Facts v Gut or Marketer v Client
Marketing folks often complain that despite providing solid sets of data, some of their clients still decide to go with their gut feeling. Marketers are quick to blame the client, because they toiled days and hours until they’ve finally come up with some meaningful insight.
They call their client “straight-up ignorant.” They want to throw them over the castle walls, pull up the draw-bridge and curse every single one of their known relatives until the client vanishes in the Eurasian tundra.
Depending on the quality of the marketer’s data set and their ability to judge the data correctly, going by “fact” or gut might not make a huge difference. (Yes, marketers should invest more time in checking their sources.)
But besides that, marketers sometimes don’t pay enough attention to what may be going on in their client’s head.
The client’s gut instinct is often an expression of some kind of doubt that has nothing to do with your good arguments. Maybe they’re under pressure from their higher-ups, who — against better knowledge — expect them to follow obscure guidelines in a holy corporate playbook, of which you’re totally devoid and always will be.
A simple, almost classic, example would be counterfactual decisions on ad spend. Imagine you report back that display advertising for company x has been largely ineffective in the last six months. Against your recommendations, your contact in the company insists on pushing more money into worthless display ads.
The client will say something like this: “With all due respect, you know I appreciate your input on this. But I believe we should push ahead with display because we put so much money into these amazing creatives.” (Obviously, as you found out, these creatives don’t work at all. But that’s also in the report.)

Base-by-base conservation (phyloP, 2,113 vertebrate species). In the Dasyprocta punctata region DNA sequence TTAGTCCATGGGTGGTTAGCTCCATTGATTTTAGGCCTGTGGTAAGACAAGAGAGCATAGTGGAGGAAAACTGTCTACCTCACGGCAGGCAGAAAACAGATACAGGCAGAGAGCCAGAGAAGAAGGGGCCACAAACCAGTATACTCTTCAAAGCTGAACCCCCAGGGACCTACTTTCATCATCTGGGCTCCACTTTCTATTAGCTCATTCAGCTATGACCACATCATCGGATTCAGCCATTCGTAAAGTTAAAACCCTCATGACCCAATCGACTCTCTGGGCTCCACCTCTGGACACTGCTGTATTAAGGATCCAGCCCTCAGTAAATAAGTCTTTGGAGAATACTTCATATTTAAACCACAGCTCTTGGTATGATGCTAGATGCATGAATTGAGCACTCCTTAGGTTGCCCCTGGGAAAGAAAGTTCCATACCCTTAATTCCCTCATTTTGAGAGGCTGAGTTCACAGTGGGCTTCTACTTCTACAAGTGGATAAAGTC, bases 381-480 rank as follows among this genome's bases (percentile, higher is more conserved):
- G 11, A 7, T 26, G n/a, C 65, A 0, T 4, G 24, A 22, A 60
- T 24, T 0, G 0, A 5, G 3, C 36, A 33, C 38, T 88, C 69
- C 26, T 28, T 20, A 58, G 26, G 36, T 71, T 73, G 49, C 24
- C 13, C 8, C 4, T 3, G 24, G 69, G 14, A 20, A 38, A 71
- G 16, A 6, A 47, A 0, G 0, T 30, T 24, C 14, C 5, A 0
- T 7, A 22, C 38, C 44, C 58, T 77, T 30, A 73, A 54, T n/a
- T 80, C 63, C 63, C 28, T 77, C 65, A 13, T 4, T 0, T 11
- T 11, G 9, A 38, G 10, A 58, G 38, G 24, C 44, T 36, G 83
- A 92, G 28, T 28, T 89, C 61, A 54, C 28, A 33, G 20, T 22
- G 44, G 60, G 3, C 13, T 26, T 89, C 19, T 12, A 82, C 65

As an employee, you want to avoid personal embarrassment at all cost. Maybe they fought hard over several meetings to try out display ads. All they want to avoid in this case is the flood of “told you so”s, when it doesn’t work out. They don’t accept your recommendations? It might hurt your pride but I’m sure you can shrug it off. Save a client from corporate humiliation.
Or, the company may have already allocated budget to a specific type of ad (yap, not great, possibly not your fault), and now it would be a bureaucratic operation to get that budget where it would actually be useful. That’s unfortunately how some (larger) companies still work and is outside your influence. You will have to deal with it.
These are just two possibilities that have nothing to do with your extensively researched triple A report.
Next time a client ignores facts:
- Take a step back
- Make sure you explained your reasoning clearly
- Think about the client’s motivations which may be outside your influence
Most importantly: Don’t hold a grudge.
One day the client will come around to your thinking. Maybe not today, or tomorrow, but one day - maybe.